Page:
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Home 2018-09-28T20:08:09+00:00

About Us.

YellowHouse Films was founded in 2009 by filmmaking and life partners, Vince O’Connell and Kathy Swanson.

Since then, YellowHouse has produced over twenty short films. The films have had some success on the festival circuit but have mostly entertained and educated audiences in rural community art houses, libraries, village parks and town halls of Washington state, British Columbia, Ohio, Vermont and Massachusetts, exposing indie film to people that didn’t know it existed.

The yellow house behind YellowHouse.

Vince and Kathy bought the 200 year old house partly because everyone else wanted it but mostly because it sat fifty feet from the groomed cross-country ski trail on which they’d met years before. It was what most people call a ‘tear down’ but, as with their films, they found energy they didn’t know they had to make the project all it could be.

Vince O’Connell. Born in Rio de Janeiro and raised in a lot of other places, Noel O’Connell, aka Vince to the few friends he still has, became obsessed with the storytelling possibilities of film 7 years ago. After selling a successful business he and his business partner and wife, Kathy Swanson, attended a one-year film production program at Selkirk College in Nelson, BC where their filmmaking passion was fanned. With several shorts under his belt Vince now just wants to know how to convey “deadpan” on film.

Kathy Swanson Born on a dairy farm in Minnesota and surrounded by a huge extended family as a child.  Despite leaving the farm after college, Kathy’s spirit and outlook have never strayed far from her prairie roots. A writer with a voice directed by intuition rather than intellectual intention, Kathy obsesses about creating compelling character-driven narratives that convey deceptively simple and intimate stories, often with a strong female protagonist.

YellowHouse is a lot of things.

It’s a production company dedicated to producing thought provoking, character-driven narratives and documentaries, of varied genres, that are always engaging and at least a little funny.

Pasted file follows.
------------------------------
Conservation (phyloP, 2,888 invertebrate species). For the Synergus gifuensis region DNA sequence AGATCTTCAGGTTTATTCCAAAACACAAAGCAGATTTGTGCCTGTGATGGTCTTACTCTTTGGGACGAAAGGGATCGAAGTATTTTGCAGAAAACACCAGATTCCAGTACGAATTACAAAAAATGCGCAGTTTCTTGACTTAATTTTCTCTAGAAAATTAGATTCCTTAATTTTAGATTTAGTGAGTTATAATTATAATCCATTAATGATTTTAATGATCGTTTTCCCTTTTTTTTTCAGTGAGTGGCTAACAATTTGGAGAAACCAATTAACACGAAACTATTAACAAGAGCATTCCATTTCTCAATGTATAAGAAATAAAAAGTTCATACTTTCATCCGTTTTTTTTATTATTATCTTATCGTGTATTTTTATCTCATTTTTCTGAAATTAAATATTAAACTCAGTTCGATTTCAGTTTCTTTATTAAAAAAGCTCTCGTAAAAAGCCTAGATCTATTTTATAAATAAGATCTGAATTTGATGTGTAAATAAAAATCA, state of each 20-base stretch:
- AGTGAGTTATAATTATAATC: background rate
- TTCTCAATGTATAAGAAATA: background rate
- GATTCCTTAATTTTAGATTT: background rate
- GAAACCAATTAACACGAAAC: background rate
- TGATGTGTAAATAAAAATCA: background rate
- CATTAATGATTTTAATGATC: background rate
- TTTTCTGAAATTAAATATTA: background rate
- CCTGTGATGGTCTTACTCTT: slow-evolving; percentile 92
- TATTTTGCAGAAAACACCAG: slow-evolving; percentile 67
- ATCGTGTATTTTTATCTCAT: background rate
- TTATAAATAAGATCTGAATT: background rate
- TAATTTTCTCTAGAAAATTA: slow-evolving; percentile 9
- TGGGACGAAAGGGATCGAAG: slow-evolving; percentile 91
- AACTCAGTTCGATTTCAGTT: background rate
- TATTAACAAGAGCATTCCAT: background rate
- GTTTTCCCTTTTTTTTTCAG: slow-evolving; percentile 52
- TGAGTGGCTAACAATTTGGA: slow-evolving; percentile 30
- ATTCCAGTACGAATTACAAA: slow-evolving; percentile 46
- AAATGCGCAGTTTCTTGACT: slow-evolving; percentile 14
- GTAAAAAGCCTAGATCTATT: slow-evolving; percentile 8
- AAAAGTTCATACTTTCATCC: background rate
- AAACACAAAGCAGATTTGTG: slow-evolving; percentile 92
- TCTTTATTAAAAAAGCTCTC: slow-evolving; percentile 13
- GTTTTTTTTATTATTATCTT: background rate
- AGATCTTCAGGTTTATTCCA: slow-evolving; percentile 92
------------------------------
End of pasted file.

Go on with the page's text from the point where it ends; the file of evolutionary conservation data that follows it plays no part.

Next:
It’s a classroom providing youth workshops in select rural communities at no cost.

It’s a website where Kathy and Vince can store more than anyone would probably want to know about their past, present and future projects.

And it’s the name their tiny community has endearingly attached to their sunny Vermont farmhouse.

Our Projects.

 Over the years we’ve written, directed, produced, catered, shot, argued about, and lost sleep over all of our films. From that first experiment with a camcorder to our latest ambitious feature film project.  Sign up on our email list to receive updates including links to our short films every now and then.

FOLLOW THE PROGRESS OF OUR FEATURE FILM, FARMER OF THE YEAR

Good Life (in progress)

Documentary. 18:23

The kids are grown, the flowers are plastic and haircuts are eight dollars.

For three years Kathy followed her Dad, Howard, an eighty year old Minnesota farmer, around with a camera in his concrete winter surroundings at Good Life RV Park in Mesa Arizona. It’s here he spends his winter’s along with a thousand other northern seniors having the time of their life, playing poker for dimes, dancing in the afternoon and wearing shorts in December.

A documentary by Kathy Swanson. Shot in Mesa Arizona.

Summertime

Comedy. 7:04

‘Summertime’ tells the story of how three young lemonade stand entrepreneurs stumble upon what it takes to run a successful business despite the accidental best efforts of older ruffians.

Created as the teaching tool and final product of a summer youth film camp (ages 6-13) in Metaline Falls, Washington. A script was written and adapted to the class then shot under the direction of Vince O’Connell and Kathy Swanson. Each student acted and observed the technical, behind the scenes aspects of film making.

Gideon Blood, PI

Comedy, drama, fantasy. 12:45

What do you do when you think your girlfriend is cheating on you? Hire your favorite imaginary private detective of course.

A short film by Vince O’Connell starring Russ Crowley and Kaiden Scott. Shot in Athens, Ohio.

Dog Heaven

Documentary. 13:27

Does running a dogsledding business sound exciting and romantic? Think again. Or maybe not. Jim Blair has 32 sled dogs for a family. And an unruly family it is. Like any small business it’s lots of work, long hours and “why am I doing this”? In the end, Jim loves his dogs, his customers and, though he might deny it, his employees.